In alternative embodiments, heat may be provided by using any one of the heating techniques described above in reference to FIG. 1. For example, adhesive gasket 24 may be impregnated with ferromagnetic particles and heated by applying a magnetic field across the top surface of mounting base 50 to increase the temperature of the ferromagnetic particles, a laser beam may be directed toward adhesive gasket 24, or a heat source may be attached to frame 20.

FIG. 4C illustrates a cross-sectional view of photomask assembly 10 after heat has been applied to adhesive gasket 24 on pellicle assembly 14. Once adhesive gasket 24 satisfactorily cools, pellicle assembly 14 may be removed from the surface of mounting base 50 and mounted on photomask 12. Pellicle assembly 14 will generally maintain the amount of warp present in frame 20 before heating. Surface 24 a of adhesive gasket 24, however, has a flatness approximately equal to the flatness of non-adhesive layer 52 and mounting base 50. In one embodiment, the flatness of mounting base 50 may be approximately equal to the flatness of photomask 12 such that when pellicle assembly 14 is mounted on photomask 12, a complete seal is formed between photomask assembly 14 and photomask 12.

Although the present invention has been described in detail, it should be understood that various changes, substitutions, and alterations can be made without departing from the spirit and scope of the invention as defined by the appended claims.

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Reference
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Referenced by
Citing PatentFiling datePublication dateApplicantTitle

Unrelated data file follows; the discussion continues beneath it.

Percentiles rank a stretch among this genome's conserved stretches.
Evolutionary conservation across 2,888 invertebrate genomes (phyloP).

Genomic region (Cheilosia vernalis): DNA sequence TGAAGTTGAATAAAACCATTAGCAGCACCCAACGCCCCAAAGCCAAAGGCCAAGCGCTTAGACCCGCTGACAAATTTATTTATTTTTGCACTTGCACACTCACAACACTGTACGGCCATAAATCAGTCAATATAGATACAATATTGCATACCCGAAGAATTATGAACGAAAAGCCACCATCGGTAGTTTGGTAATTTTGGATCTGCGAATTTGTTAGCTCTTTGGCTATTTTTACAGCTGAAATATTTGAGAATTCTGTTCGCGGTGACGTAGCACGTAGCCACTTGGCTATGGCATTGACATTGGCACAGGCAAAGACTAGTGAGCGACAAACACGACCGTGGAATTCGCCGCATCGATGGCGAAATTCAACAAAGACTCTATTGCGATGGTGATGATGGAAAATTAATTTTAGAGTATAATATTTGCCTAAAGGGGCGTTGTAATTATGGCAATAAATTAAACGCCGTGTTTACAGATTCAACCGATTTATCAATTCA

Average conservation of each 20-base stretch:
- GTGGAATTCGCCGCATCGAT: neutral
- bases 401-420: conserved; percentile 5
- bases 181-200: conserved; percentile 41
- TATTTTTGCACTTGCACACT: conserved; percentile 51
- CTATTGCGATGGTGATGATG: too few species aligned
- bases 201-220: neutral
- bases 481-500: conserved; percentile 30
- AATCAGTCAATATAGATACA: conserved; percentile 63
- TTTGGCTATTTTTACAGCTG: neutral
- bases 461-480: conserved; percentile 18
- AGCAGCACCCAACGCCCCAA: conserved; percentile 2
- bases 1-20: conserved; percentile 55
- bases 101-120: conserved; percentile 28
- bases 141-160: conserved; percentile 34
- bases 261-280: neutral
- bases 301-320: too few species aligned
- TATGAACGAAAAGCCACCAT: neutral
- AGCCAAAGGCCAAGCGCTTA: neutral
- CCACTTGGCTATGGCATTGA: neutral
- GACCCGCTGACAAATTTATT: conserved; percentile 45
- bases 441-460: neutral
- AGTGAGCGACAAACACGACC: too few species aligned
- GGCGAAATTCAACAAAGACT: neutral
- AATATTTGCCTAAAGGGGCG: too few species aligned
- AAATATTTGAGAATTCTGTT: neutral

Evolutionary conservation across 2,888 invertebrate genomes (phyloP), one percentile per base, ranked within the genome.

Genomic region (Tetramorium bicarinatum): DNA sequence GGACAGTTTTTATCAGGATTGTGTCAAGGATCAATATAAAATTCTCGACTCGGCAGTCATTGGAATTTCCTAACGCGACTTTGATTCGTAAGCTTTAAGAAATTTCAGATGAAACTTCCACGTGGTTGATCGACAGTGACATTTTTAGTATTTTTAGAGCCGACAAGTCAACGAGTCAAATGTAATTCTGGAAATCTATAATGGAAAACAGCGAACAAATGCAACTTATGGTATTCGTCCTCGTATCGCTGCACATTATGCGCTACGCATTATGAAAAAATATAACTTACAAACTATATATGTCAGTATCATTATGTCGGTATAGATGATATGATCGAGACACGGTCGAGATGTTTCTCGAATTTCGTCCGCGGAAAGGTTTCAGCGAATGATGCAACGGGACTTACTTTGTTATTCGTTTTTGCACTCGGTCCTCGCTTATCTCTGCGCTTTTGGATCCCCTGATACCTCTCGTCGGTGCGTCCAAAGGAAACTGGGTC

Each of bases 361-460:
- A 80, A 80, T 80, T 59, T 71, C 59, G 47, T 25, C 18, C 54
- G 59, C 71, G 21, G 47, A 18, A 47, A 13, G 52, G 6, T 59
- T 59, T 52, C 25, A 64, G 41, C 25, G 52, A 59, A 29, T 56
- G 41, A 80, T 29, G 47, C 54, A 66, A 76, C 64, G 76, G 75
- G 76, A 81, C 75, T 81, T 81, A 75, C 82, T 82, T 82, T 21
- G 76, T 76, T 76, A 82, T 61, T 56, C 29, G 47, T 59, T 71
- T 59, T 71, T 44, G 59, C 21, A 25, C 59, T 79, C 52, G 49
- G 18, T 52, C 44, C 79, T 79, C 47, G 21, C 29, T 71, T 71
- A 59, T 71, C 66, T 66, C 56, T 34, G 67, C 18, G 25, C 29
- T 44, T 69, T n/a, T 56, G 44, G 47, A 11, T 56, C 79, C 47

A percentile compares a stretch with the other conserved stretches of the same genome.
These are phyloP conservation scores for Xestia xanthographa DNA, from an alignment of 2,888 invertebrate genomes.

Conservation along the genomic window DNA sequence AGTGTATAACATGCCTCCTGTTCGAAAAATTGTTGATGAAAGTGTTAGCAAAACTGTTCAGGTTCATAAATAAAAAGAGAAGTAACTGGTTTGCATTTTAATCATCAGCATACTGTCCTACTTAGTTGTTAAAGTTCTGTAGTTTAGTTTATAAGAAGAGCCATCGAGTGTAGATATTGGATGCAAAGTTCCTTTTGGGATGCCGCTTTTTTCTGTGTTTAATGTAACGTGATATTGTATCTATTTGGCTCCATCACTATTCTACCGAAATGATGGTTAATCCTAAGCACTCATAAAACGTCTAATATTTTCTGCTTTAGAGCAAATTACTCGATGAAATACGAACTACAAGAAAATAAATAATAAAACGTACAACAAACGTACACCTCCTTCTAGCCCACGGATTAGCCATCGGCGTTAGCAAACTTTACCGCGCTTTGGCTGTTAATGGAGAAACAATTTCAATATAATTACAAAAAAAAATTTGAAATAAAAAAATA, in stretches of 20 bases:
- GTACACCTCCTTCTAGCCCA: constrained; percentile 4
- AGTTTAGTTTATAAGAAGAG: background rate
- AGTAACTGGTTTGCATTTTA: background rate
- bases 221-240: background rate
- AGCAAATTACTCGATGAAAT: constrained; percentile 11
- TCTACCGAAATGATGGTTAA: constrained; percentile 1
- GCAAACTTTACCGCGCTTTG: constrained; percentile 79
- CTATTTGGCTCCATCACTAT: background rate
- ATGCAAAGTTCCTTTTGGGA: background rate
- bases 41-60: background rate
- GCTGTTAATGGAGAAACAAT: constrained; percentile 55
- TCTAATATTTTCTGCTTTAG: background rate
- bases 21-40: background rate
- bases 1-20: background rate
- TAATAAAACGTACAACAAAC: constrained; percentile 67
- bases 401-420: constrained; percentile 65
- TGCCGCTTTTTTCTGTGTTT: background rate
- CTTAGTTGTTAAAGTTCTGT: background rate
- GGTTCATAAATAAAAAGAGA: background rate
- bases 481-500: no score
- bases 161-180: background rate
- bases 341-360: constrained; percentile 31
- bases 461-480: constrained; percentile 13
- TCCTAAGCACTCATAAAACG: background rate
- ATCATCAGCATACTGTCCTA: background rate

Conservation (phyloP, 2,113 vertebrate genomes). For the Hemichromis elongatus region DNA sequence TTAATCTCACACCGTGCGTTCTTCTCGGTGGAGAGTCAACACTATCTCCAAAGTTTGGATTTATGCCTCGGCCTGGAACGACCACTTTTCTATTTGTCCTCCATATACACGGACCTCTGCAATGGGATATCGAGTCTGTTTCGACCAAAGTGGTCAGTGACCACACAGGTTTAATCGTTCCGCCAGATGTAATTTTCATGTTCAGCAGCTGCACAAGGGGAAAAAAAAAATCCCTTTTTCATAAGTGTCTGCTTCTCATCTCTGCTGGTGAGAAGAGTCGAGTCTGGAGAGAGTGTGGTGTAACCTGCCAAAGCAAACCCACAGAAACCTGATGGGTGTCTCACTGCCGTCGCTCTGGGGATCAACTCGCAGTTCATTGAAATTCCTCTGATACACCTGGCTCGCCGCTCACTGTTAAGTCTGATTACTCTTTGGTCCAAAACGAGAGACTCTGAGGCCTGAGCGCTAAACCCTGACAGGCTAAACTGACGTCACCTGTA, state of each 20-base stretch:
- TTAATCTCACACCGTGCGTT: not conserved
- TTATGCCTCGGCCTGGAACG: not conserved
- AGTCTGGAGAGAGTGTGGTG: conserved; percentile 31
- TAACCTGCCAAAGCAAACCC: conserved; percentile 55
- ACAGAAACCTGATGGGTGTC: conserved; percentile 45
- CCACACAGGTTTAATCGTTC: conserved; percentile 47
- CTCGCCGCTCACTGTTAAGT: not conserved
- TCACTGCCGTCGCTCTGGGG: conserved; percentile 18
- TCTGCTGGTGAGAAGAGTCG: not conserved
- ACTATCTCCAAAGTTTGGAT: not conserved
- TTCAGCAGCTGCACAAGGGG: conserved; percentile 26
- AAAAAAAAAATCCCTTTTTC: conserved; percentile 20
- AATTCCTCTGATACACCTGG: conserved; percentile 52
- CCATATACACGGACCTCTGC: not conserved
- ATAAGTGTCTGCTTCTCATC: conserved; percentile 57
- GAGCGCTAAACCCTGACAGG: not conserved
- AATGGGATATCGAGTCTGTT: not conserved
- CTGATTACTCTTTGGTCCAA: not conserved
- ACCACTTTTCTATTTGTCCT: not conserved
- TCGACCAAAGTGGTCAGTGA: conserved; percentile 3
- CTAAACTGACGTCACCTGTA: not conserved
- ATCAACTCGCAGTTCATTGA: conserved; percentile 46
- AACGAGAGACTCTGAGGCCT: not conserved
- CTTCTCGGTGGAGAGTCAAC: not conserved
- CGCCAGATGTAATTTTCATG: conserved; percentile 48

US7264853 *Aug 26, 2003Sep 4, 2007Intel CorporationAttaching a pellicle frame to a reticle
US7314667Mar 12, 2004Jan 1, 2008Intel CorporationProcess to optimize properties of polymer pellicles and resist for lithography applications
US7316869Aug 26, 2003Jan 8, 2008Intel CorporationMounting a pellicle to a frame
US7351503Dec 11, 2003Apr 1, 2008Photronics, Inc.Fused silica pellicle in intimate contact with the surface of a photomask
US7733463 *May 5, 2006Jun 8, 2010Asml Netherlands B.V.Lithographic apparatus and device manufacturing method
US8012651Dec 14, 2007Sep 6, 2011Intel CorporationMounting a pellicle to a frame
US8551675Aug 11, 2011Oct 8, 2013Intel CorporationMounting a pellicle to a frame
Classifications
U.S. Classification430/5, 355/75, 428/14
International ClassificationG03F9/00, G03F1/14
Cooperative ClassificationG03F1/64
European ClassificationG03F1/64
Legal Events
DateCodeEventDescription
Mar 3, 2009FPExpired due to failure to pay maintenance fee
Effective date: 20090111
Jan 11, 2009LAPSLapse for failure to pay maintenance fees
Jul 21, 2008REMIMaintenance fee reminder mailed
May 3, 2005ASAssignment
Owner name: TOPPAN PHOTOMASKS, INC., TEXAS
Free format text: MERGER;ASSIGNOR:DUPONT PHOTOMASKS, INC.;REEL/FRAME:015972/0036
Effective date: 20050422
Apr 11, 2002ASAssignment
Owner name: DUPONT PHOTOMASKS, INC., TEXAS
Free format text: ASSIGNMENT OF ASSIGNORS INTEREST;ASSIGNOR:KALK, FRANKLIN DEAN;REEL/FRAME:012796/0204
Effective date: 20020411
Owner name: DUPONT PHOTOMASKS, INC. 131 OLD SETTLERS BOULEVARD
Free format text: ASSIGNMENT OF ASSIGNORS INTEREST;ASSIGNOR:KALK, FRANKLIN DEAN /AR;REEL/FRAME:012796/0204